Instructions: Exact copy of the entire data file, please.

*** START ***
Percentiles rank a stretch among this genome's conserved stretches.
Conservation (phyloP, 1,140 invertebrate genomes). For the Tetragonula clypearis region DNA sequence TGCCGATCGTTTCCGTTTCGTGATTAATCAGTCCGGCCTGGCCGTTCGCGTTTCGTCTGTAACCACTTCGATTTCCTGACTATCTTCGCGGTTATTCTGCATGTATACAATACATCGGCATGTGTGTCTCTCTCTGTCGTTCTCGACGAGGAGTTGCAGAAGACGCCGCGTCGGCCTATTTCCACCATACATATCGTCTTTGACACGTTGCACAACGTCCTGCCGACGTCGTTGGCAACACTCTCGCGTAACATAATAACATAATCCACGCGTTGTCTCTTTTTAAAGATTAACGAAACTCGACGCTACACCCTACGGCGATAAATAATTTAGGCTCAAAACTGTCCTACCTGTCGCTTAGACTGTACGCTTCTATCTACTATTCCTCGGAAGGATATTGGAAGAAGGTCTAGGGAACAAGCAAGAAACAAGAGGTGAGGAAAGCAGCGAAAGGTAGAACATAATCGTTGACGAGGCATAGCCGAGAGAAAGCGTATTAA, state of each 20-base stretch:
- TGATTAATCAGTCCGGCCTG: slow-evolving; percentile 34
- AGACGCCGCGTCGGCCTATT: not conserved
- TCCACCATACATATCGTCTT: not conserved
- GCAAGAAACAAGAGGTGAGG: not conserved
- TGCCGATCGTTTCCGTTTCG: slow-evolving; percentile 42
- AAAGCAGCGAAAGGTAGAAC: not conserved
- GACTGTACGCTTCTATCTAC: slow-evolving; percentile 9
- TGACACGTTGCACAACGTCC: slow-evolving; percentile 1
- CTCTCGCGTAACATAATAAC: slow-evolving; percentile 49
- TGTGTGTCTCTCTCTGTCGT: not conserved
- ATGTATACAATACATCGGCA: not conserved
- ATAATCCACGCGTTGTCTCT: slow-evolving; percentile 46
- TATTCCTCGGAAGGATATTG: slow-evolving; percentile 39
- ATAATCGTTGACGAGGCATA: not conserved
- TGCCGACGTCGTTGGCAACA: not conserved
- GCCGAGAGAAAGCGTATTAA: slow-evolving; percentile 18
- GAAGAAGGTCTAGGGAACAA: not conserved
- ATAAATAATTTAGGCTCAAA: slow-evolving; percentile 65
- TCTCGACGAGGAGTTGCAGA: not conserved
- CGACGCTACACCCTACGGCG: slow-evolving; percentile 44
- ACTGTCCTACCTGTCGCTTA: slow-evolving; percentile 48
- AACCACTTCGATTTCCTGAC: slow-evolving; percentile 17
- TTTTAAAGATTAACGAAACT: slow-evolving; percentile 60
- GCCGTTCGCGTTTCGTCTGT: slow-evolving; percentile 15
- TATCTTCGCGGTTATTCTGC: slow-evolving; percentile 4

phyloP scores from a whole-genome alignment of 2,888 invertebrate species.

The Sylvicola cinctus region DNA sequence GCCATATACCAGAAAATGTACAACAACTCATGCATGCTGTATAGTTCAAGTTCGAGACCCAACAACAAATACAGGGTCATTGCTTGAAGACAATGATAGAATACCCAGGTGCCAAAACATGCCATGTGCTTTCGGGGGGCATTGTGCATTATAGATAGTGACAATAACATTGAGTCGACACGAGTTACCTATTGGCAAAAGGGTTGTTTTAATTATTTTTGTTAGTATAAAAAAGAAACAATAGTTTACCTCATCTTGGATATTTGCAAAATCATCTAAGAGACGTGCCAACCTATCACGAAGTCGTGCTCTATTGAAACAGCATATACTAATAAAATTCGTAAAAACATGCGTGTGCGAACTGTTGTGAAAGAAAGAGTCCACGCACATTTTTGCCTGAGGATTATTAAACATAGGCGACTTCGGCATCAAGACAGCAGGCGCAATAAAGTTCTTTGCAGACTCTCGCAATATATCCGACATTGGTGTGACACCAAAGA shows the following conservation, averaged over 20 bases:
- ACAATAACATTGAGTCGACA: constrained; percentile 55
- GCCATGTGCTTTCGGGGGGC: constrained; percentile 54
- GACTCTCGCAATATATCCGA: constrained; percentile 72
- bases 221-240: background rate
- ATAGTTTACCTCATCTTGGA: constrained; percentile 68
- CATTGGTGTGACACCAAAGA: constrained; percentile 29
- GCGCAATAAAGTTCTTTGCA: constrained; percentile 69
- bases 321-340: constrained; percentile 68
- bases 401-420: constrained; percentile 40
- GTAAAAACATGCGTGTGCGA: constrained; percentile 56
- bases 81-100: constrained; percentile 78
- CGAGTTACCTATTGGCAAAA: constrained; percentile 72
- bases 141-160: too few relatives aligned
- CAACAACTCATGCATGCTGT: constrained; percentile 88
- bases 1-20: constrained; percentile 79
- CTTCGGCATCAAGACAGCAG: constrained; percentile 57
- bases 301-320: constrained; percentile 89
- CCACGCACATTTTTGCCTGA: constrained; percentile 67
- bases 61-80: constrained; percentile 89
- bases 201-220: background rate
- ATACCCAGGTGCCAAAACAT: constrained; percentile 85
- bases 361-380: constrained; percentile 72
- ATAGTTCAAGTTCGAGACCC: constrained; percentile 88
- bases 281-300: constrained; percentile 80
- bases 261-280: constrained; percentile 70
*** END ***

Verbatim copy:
Percentiles rank a stretch among this genome's conserved stretches.
Conservation (phyloP, 1,140 invertebrate genomes). For the Tetragonula clypearis region DNA sequence TGCCGATCGTTTCCGTTTCGTGATTAATCAGTCCGGCCTGGCCGTTCGCGTTTCGTCTGTAACCACTTCGATTTCCTGACTATCTTCGCGGTTATTCTGCATGTATACAATACATCGGCATGTGTGTCTCTCTCTGTCGTTCTCGACGAGGAGTTGCAGAAGACGCCGCGTCGGCCTATTTCCACCATACATATCGTCTTTGACACGTTGCACAACGTCCTGCCGACGTCGTTGGCAACACTCTCGCGTAACATAATAACATAATCCACGCGTTGTCTCTTTTTAAAGATTAACGAAACTCGACGCTACACCCTACGGCGATAAATAATTTAGGCTCAAAACTGTCCTACCTGTCGCTTAGACTGTACGCTTCTATCTACTATTCCTCGGAAGGATATTGGAAGAAGGTCTAGGGAACAAGCAAGAAACAAGAGGTGAGGAAAGCAGCGAAAGGTAGAACATAATCGTTGACGAGGCATAGCCGAGAGAAAGCGTATTAA, state of each 20-base stretch:
- TGATTAATCAGTCCGGCCTG: slow-evolving; percentile 34
- AGACGCCGCGTCGGCCTATT: not conserved
- TCCACCATACATATCGTCTT: not conserved
- GCAAGAAACAAGAGGTGAGG: not conserved
- TGCCGATCGTTTCCGTTTCG: slow-evolving; percentile 42
- AAAGCAGCGAAAGGTAGAAC: not conserved
- GACTGTACGCTTCTATCTAC: slow-evolving; percentile 9
- TGACACGTTGCACAACGTCC: slow-evolving; percentile 1
- CTCTCGCGTAACATAATAAC: slow-evolving; percentile 49
- TGTGTGTCTCTCTCTGTCGT: not conserved
- ATGTATACAATACATCGGCA: not conserved
- ATAATCCACGCGTTGTCTCT: slow-evolving; percentile 46
- TATTCCTCGGAAGGATATTG: slow-evolving; percentile 39
- ATAATCGTTGACGAGGCATA: not conserved
- TGCCGACGTCGTTGGCAACA: not conserved
- GCCGAGAGAAAGCGTATTAA: slow-evolving; percentile 18
- GAAGAAGGTCTAGGGAACAA: not conserved
- ATAAATAATTTAGGCTCAAA: slow-evolving; percentile 65
- TCTCGACGAGGAGTTGCAGA: not conserved
- CGACGCTACACCCTACGGCG: slow-evolving; percentile 44
- ACTGTCCTACCTGTCGCTTA: slow-evolving; percentile 48
- AACCACTTCGATTTCCTGAC: slow-evolving; percentile 17
- TTTTAAAGATTAACGAAACT: slow-evolving; percentile 60
- GCCGTTCGCGTTTCGTCTGT: slow-evolving; percentile 15
- TATCTTCGCGGTTATTCTGC: slow-evolving; percentile 4

phyloP scores from a whole-genome alignment of 2,888 invertebrate species.

The Sylvicola cinctus region DNA sequence GCCATATACCAGAAAATGTACAACAACTCATGCATGCTGTATAGTTCAAGTTCGAGACCCAACAACAAATACAGGGTCATTGCTTGAAGACAATGATAGAATACCCAGGTGCCAAAACATGCCATGTGCTTTCGGGGGGCATTGTGCATTATAGATAGTGACAATAACATTGAGTCGACACGAGTTACCTATTGGCAAAAGGGTTGTTTTAATTATTTTTGTTAGTATAAAAAAGAAACAATAGTTTACCTCATCTTGGATATTTGCAAAATCATCTAAGAGACGTGCCAACCTATCACGAAGTCGTGCTCTATTGAAACAGCATATACTAATAAAATTCGTAAAAACATGCGTGTGCGAACTGTTGTGAAAGAAAGAGTCCACGCACATTTTTGCCTGAGGATTATTAAACATAGGCGACTTCGGCATCAAGACAGCAGGCGCAATAAAGTTCTTTGCAGACTCTCGCAATATATCCGACATTGGTGTGACACCAAAGA shows the following conservation, averaged over 20 bases:
- ACAATAACATTGAGTCGACA: constrained; percentile 55
- GCCATGTGCTTTCGGGGGGC: constrained; percentile 54
- GACTCTCGCAATATATCCGA: constrained; percentile 72
- bases 221-240: background rate
- ATAGTTTACCTCATCTTGGA: constrained; percentile 68
- CATTGGTGTGACACCAAAGA: constrained; percentile 29
- GCGCAATAAAGTTCTTTGCA: constrained; percentile 69
- bases 321-340: constrained; percentile 68
- bases 401-420: constrained; percentile 40
- GTAAAAACATGCGTGTGCGA: constrained; percentile 56
- bases 81-100: constrained; percentile 78
- CGAGTTACCTATTGGCAAAA: constrained; percentile 72
- bases 141-160: too few relatives aligned
- CAACAACTCATGCATGCTGT: constrained; percentile 88
- bases 1-20: constrained; percentile 79
- CTTCGGCATCAAGACAGCAG: constrained; percentile 57
- bases 301-320: constrained; percentile 89
- CCACGCACATTTTTGCCTGA: constrained; percentile 67
- bases 61-80: constrained; percentile 89
- bases 201-220: background rate
- ATACCCAGGTGCCAAAACAT: constrained; percentile 85
- bases 361-380: constrained; percentile 72
- ATAGTTCAAGTTCGAGACCC: constrained; percentile 88
- bases 281-300: constrained; percentile 80
- bases 261-280: constrained; percentile 70